SPF Limitations

So you have yourself an spf record huh? It might not be working so well for you, as spf has a number of limitations for you to watch out for.

  1. The 10 DNS lookup limit. If your SPF record has anything in it that needs a DNS lookup (a, mx, include etc) if it returns more than 10 things, you record is basically broken/ignored.

So how do we fix it? Simple, we can use SPF Flattening. You could manually do this, ie.. go resolve all the ip’s yourself and put them in… But they will probably change.

Better to use an spf flattening service like “auto spf” . I’m not affiliated with them but have used them, good support etc… You put in your record, they will spit out something short for you to use. They do all the resolving on their end, so you end up with only a lookup or 2 (and get past the 10 limit) — All is well with your record then.

2. Issue #2: 255 character limit: The record limit is 255 characters. SPF flattening can help here too, and or using CIDR notation (ie.. /29 etc) when possible. You can also get past this by putting 2 strings (in quotes) in the TXT record. (“v=spf1 include:whatever.com” “include:whatever2.com”)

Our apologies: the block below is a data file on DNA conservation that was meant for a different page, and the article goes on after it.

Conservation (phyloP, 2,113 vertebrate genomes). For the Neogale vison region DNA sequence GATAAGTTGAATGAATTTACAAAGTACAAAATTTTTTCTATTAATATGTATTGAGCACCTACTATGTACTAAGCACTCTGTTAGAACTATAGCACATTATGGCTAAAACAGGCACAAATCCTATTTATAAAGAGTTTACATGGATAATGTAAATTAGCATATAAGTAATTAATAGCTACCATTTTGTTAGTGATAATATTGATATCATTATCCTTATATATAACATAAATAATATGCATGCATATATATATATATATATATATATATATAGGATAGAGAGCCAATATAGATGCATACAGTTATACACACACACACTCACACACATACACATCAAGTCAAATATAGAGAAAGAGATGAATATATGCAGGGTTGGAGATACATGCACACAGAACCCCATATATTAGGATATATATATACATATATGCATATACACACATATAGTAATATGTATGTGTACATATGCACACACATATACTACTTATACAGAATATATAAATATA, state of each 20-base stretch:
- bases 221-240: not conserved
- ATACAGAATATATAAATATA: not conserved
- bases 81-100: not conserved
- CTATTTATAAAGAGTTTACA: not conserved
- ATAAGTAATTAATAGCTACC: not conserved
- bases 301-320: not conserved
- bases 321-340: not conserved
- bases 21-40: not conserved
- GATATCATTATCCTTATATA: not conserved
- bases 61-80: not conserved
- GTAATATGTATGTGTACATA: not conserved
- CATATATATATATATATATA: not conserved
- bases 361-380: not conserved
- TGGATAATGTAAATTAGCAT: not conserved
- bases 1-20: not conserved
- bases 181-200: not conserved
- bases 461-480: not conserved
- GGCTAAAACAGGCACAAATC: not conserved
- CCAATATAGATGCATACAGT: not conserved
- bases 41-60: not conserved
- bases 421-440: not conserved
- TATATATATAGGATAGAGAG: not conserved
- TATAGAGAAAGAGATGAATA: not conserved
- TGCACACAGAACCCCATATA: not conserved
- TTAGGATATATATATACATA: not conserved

3. Going through multiple MTA’s can cause failures: If it goes through multiple mail servers, it may not get forwarded correctly, and it will look at the ip of the forwarding server and say “Hey this ip isn’t in the spf, spf failed here”

DKIM can fix this, because it puts a signature in the email, and that stays through the whole trip and can be validated (unless of course something changes it, like a link rewriter for example)

There are other potential issues. For example, SPF authenticates the “envelope sender” (aka Mail from address) , but not the display “From” address so people can spoof from addresses still.

All in all, SPF is important but you are going to need more. That is where DKIM and DMARC come in. We’ll have to look at DKIM soon.

Featured Image by Sammy-Sander from Pixabay

Leave a Comment